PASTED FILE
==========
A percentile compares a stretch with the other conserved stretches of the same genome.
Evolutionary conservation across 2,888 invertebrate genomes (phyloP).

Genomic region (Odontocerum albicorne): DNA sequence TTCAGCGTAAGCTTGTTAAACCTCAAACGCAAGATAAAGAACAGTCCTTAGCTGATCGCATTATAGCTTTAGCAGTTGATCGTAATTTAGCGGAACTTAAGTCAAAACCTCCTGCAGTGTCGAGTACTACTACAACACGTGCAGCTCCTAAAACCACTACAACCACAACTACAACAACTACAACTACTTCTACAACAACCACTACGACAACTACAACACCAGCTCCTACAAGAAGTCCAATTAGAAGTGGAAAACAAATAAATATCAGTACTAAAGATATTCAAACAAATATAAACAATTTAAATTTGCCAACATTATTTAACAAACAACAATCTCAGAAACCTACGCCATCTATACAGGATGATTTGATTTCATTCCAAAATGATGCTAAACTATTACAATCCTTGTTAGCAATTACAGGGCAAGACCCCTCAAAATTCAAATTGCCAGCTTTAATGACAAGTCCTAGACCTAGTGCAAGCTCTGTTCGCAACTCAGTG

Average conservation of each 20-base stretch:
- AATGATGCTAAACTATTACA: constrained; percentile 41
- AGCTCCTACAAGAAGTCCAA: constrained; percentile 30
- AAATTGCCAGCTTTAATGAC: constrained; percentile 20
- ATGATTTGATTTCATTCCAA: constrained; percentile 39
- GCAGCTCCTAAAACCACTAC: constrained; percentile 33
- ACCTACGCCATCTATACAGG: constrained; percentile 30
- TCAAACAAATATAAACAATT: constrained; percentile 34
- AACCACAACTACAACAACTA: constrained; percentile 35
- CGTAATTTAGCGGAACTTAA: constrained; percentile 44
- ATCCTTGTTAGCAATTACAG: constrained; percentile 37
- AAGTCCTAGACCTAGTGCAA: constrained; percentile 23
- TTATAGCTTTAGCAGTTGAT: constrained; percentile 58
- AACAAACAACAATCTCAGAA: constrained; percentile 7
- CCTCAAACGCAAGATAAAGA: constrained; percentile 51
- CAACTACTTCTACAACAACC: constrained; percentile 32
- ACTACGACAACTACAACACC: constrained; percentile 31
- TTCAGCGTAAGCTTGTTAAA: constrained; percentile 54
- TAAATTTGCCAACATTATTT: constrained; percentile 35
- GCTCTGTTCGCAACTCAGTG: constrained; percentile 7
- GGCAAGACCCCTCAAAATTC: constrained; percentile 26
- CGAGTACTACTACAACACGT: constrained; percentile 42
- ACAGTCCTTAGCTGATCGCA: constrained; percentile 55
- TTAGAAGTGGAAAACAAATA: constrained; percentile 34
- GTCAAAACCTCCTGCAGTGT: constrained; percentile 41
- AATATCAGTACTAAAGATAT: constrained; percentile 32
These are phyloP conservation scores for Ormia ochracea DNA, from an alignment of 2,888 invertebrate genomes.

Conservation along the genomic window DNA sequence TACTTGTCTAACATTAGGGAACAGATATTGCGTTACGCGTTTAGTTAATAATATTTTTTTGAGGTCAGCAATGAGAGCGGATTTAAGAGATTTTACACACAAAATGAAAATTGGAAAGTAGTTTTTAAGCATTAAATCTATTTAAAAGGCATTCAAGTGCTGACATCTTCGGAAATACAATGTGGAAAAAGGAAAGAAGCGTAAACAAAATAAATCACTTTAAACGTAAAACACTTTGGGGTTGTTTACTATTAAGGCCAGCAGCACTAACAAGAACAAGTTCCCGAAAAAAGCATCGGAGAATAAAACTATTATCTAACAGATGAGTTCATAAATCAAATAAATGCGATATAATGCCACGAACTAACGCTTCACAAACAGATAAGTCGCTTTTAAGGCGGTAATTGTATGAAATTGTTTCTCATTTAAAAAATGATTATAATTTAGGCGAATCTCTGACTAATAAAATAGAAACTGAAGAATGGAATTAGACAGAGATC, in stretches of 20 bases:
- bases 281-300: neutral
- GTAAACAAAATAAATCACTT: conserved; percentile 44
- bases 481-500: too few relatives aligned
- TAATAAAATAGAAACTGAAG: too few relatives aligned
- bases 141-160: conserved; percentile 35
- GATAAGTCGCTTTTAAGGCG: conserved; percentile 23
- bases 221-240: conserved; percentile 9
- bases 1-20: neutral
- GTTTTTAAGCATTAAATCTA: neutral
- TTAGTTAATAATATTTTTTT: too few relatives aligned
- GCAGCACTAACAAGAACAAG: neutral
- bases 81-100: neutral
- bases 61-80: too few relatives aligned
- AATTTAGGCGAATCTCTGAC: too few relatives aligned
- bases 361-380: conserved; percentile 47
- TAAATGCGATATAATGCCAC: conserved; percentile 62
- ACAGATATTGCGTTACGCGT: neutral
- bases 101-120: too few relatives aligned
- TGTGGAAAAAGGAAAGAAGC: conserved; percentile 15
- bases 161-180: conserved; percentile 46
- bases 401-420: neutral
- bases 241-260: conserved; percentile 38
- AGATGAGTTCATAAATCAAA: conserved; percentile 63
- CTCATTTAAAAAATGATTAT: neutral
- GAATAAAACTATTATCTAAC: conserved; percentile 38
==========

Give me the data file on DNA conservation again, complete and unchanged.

A percentile compares a stretch with the other conserved stretches of the same genome.
Evolutionary conservation across 2,888 invertebrate genomes (phyloP).

Genomic region (Odontocerum albicorne): DNA sequence TTCAGCGTAAGCTTGTTAAACCTCAAACGCAAGATAAAGAACAGTCCTTAGCTGATCGCATTATAGCTTTAGCAGTTGATCGTAATTTAGCGGAACTTAAGTCAAAACCTCCTGCAGTGTCGAGTACTACTACAACACGTGCAGCTCCTAAAACCACTACAACCACAACTACAACAACTACAACTACTTCTACAACAACCACTACGACAACTACAACACCAGCTCCTACAAGAAGTCCAATTAGAAGTGGAAAACAAATAAATATCAGTACTAAAGATATTCAAACAAATATAAACAATTTAAATTTGCCAACATTATTTAACAAACAACAATCTCAGAAACCTACGCCATCTATACAGGATGATTTGATTTCATTCCAAAATGATGCTAAACTATTACAATCCTTGTTAGCAATTACAGGGCAAGACCCCTCAAAATTCAAATTGCCAGCTTTAATGACAAGTCCTAGACCTAGTGCAAGCTCTGTTCGCAACTCAGTG

Average conservation of each 20-base stretch:
- AATGATGCTAAACTATTACA: constrained; percentile 41
- AGCTCCTACAAGAAGTCCAA: constrained; percentile 30
- AAATTGCCAGCTTTAATGAC: constrained; percentile 20
- ATGATTTGATTTCATTCCAA: constrained; percentile 39
- GCAGCTCCTAAAACCACTAC: constrained; percentile 33
- ACCTACGCCATCTATACAGG: constrained; percentile 30
- TCAAACAAATATAAACAATT: constrained; percentile 34
- AACCACAACTACAACAACTA: constrained; percentile 35
- CGTAATTTAGCGGAACTTAA: constrained; percentile 44
- ATCCTTGTTAGCAATTACAG: constrained; percentile 37
- AAGTCCTAGACCTAGTGCAA: constrained; percentile 23
- TTATAGCTTTAGCAGTTGAT: constrained; percentile 58
- AACAAACAACAATCTCAGAA: constrained; percentile 7
- CCTCAAACGCAAGATAAAGA: constrained; percentile 51
- CAACTACTTCTACAACAACC: constrained; percentile 32
- ACTACGACAACTACAACACC: constrained; percentile 31
- TTCAGCGTAAGCTTGTTAAA: constrained; percentile 54
- TAAATTTGCCAACATTATTT: constrained; percentile 35
- GCTCTGTTCGCAACTCAGTG: constrained; percentile 7
- GGCAAGACCCCTCAAAATTC: constrained; percentile 26
- CGAGTACTACTACAACACGT: constrained; percentile 42
- ACAGTCCTTAGCTGATCGCA: constrained; percentile 55
- TTAGAAGTGGAAAACAAATA: constrained; percentile 34
- GTCAAAACCTCCTGCAGTGT: constrained; percentile 41
- AATATCAGTACTAAAGATAT: constrained; percentile 32
These are phyloP conservation scores for Ormia ochracea DNA, from an alignment of 2,888 invertebrate genomes.

Conservation along the genomic window DNA sequence TACTTGTCTAACATTAGGGAACAGATATTGCGTTACGCGTTTAGTTAATAATATTTTTTTGAGGTCAGCAATGAGAGCGGATTTAAGAGATTTTACACACAAAATGAAAATTGGAAAGTAGTTTTTAAGCATTAAATCTATTTAAAAGGCATTCAAGTGCTGACATCTTCGGAAATACAATGTGGAAAAAGGAAAGAAGCGTAAACAAAATAAATCACTTTAAACGTAAAACACTTTGGGGTTGTTTACTATTAAGGCCAGCAGCACTAACAAGAACAAGTTCCCGAAAAAAGCATCGGAGAATAAAACTATTATCTAACAGATGAGTTCATAAATCAAATAAATGCGATATAATGCCACGAACTAACGCTTCACAAACAGATAAGTCGCTTTTAAGGCGGTAATTGTATGAAATTGTTTCTCATTTAAAAAATGATTATAATTTAGGCGAATCTCTGACTAATAAAATAGAAACTGAAGAATGGAATTAGACAGAGATC, in stretches of 20 bases:
- bases 281-300: neutral
- GTAAACAAAATAAATCACTT: conserved; percentile 44
- bases 481-500: too few relatives aligned
- TAATAAAATAGAAACTGAAG: too few relatives aligned
- bases 141-160: conserved; percentile 35
- GATAAGTCGCTTTTAAGGCG: conserved; percentile 23
- bases 221-240: conserved; percentile 9
- bases 1-20: neutral
- GTTTTTAAGCATTAAATCTA: neutral
- TTAGTTAATAATATTTTTTT: too few relatives aligned
- GCAGCACTAACAAGAACAAG: neutral
- bases 81-100: neutral
- bases 61-80: too few relatives aligned
- AATTTAGGCGAATCTCTGAC: too few relatives aligned
- bases 361-380: conserved; percentile 47
- TAAATGCGATATAATGCCAC: conserved; percentile 62
- ACAGATATTGCGTTACGCGT: neutral
- bases 101-120: too few relatives aligned
- TGTGGAAAAAGGAAAGAAGC: conserved; percentile 15
- bases 161-180: conserved; percentile 46
- bases 401-420: neutral
- bases 241-260: conserved; percentile 38
- AGATGAGTTCATAAATCAAA: conserved; percentile 63
- CTCATTTAAAAAATGATTAT: neutral
- GAATAAAACTATTATCTAAC: conserved; percentile 38